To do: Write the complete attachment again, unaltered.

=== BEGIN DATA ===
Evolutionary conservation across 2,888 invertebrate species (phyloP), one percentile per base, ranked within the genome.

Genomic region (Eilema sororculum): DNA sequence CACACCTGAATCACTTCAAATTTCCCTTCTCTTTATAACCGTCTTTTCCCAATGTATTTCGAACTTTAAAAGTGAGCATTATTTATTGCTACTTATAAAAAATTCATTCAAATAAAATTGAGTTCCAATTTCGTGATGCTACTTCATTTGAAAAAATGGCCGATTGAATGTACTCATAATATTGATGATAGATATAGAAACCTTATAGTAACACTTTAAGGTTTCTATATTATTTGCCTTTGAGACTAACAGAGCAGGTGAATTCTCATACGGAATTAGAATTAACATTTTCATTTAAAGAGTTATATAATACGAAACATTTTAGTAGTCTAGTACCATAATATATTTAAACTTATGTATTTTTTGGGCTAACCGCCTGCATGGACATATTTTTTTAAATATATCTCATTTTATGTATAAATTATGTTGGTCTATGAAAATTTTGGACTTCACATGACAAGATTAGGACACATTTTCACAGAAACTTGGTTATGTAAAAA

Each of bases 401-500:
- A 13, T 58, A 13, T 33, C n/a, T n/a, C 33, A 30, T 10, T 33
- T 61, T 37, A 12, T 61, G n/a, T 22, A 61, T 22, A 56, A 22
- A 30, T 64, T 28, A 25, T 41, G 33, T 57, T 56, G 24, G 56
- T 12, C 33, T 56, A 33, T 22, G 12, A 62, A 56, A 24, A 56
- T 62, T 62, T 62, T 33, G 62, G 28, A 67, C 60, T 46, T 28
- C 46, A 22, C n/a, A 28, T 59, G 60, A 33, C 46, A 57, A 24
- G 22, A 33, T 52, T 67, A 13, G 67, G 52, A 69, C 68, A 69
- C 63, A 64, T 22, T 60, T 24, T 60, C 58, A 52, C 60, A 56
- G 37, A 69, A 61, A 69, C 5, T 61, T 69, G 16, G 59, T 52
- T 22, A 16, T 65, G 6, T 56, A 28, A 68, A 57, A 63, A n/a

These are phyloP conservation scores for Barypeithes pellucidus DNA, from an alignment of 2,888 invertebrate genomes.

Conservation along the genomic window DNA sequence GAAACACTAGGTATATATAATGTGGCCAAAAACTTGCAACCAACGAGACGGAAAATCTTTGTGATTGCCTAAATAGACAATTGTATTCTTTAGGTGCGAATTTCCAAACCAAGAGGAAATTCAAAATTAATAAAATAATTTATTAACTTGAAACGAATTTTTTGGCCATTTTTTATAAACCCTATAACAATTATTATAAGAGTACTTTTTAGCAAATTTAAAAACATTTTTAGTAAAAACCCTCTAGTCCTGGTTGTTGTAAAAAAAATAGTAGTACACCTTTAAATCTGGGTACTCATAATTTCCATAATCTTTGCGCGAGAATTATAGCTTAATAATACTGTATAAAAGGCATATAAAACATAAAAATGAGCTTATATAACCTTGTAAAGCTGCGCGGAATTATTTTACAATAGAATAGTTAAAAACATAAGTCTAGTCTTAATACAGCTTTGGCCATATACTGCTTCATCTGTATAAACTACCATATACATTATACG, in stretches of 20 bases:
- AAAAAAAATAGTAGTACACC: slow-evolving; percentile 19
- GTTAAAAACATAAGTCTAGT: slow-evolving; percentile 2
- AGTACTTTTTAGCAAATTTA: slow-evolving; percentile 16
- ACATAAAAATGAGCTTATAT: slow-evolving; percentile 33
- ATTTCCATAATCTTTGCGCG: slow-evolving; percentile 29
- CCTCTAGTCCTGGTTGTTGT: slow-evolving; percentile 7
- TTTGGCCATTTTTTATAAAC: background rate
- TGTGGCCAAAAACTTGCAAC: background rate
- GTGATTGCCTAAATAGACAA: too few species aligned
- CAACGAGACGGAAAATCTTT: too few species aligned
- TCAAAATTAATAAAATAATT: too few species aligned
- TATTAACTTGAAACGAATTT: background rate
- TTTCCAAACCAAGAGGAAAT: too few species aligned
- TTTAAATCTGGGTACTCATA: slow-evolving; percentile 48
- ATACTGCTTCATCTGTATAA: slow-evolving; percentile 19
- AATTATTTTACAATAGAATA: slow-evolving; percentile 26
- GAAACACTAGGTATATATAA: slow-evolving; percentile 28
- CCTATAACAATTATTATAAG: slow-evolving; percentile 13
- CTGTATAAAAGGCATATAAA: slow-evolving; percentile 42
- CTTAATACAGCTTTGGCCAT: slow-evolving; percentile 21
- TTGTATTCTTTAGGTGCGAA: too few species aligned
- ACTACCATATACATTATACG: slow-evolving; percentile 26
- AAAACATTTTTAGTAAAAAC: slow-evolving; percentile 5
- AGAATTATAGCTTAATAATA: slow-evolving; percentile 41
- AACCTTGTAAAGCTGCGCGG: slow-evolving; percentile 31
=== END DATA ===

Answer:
Evolutionary conservation across 2,888 invertebrate species (phyloP), one percentile per base, ranked within the genome.

Genomic region (Eilema sororculum): DNA sequence CACACCTGAATCACTTCAAATTTCCCTTCTCTTTATAACCGTCTTTTCCCAATGTATTTCGAACTTTAAAAGTGAGCATTATTTATTGCTACTTATAAAAAATTCATTCAAATAAAATTGAGTTCCAATTTCGTGATGCTACTTCATTTGAAAAAATGGCCGATTGAATGTACTCATAATATTGATGATAGATATAGAAACCTTATAGTAACACTTTAAGGTTTCTATATTATTTGCCTTTGAGACTAACAGAGCAGGTGAATTCTCATACGGAATTAGAATTAACATTTTCATTTAAAGAGTTATATAATACGAAACATTTTAGTAGTCTAGTACCATAATATATTTAAACTTATGTATTTTTTGGGCTAACCGCCTGCATGGACATATTTTTTTAAATATATCTCATTTTATGTATAAATTATGTTGGTCTATGAAAATTTTGGACTTCACATGACAAGATTAGGACACATTTTCACAGAAACTTGGTTATGTAAAAA

Each of bases 401-500:
- A 13, T 58, A 13, T 33, C n/a, T n/a, C 33, A 30, T 10, T 33
- T 61, T 37, A 12, T 61, G n/a, T 22, A 61, T 22, A 56, A 22
- A 30, T 64, T 28, A 25, T 41, G 33, T 57, T 56, G 24, G 56
- T 12, C 33, T 56, A 33, T 22, G 12, A 62, A 56, A 24, A 56
- T 62, T 62, T 62, T 33, G 62, G 28, A 67, C 60, T 46, T 28
- C 46, A 22, C n/a, A 28, T 59, G 60, A 33, C 46, A 57, A 24
- G 22, A 33, T 52, T 67, A 13, G 67, G 52, A 69, C 68, A 69
- C 63, A 64, T 22, T 60, T 24, T 60, C 58, A 52, C 60, A 56
- G 37, A 69, A 61, A 69, C 5, T 61, T 69, G 16, G 59, T 52
- T 22, A 16, T 65, G 6, T 56, A 28, A 68, A 57, A 63, A n/a

These are phyloP conservation scores for Barypeithes pellucidus DNA, from an alignment of 2,888 invertebrate genomes.

Conservation along the genomic window DNA sequence GAAACACTAGGTATATATAATGTGGCCAAAAACTTGCAACCAACGAGACGGAAAATCTTTGTGATTGCCTAAATAGACAATTGTATTCTTTAGGTGCGAATTTCCAAACCAAGAGGAAATTCAAAATTAATAAAATAATTTATTAACTTGAAACGAATTTTTTGGCCATTTTTTATAAACCCTATAACAATTATTATAAGAGTACTTTTTAGCAAATTTAAAAACATTTTTAGTAAAAACCCTCTAGTCCTGGTTGTTGTAAAAAAAATAGTAGTACACCTTTAAATCTGGGTACTCATAATTTCCATAATCTTTGCGCGAGAATTATAGCTTAATAATACTGTATAAAAGGCATATAAAACATAAAAATGAGCTTATATAACCTTGTAAAGCTGCGCGGAATTATTTTACAATAGAATAGTTAAAAACATAAGTCTAGTCTTAATACAGCTTTGGCCATATACTGCTTCATCTGTATAAACTACCATATACATTATACG, in stretches of 20 bases:
- AAAAAAAATAGTAGTACACC: slow-evolving; percentile 19
- GTTAAAAACATAAGTCTAGT: slow-evolving; percentile 2
- AGTACTTTTTAGCAAATTTA: slow-evolving; percentile 16
- ACATAAAAATGAGCTTATAT: slow-evolving; percentile 33
- ATTTCCATAATCTTTGCGCG: slow-evolving; percentile 29
- CCTCTAGTCCTGGTTGTTGT: slow-evolving; percentile 7
- TTTGGCCATTTTTTATAAAC: background rate
- TGTGGCCAAAAACTTGCAAC: background rate
- GTGATTGCCTAAATAGACAA: too few species aligned
- CAACGAGACGGAAAATCTTT: too few species aligned
- TCAAAATTAATAAAATAATT: too few species aligned
- TATTAACTTGAAACGAATTT: background rate
- TTTCCAAACCAAGAGGAAAT: too few species aligned
- TTTAAATCTGGGTACTCATA: slow-evolving; percentile 48
- ATACTGCTTCATCTGTATAA: slow-evolving; percentile 19
- AATTATTTTACAATAGAATA: slow-evolving; percentile 26
- GAAACACTAGGTATATATAA: slow-evolving; percentile 28
- CCTATAACAATTATTATAAG: slow-evolving; percentile 13
- CTGTATAAAAGGCATATAAA: slow-evolving; percentile 42
- CTTAATACAGCTTTGGCCAT: slow-evolving; percentile 21
- TTGTATTCTTTAGGTGCGAA: too few species aligned
- ACTACCATATACATTATACG: slow-evolving; percentile 26
- AAAACATTTTTAGTAAAAAC: slow-evolving; percentile 5
- AGAATTATAGCTTAATAATA: slow-evolving; percentile 41
- AACCTTGTAAAGCTGCGCGG: slow-evolving; percentile 31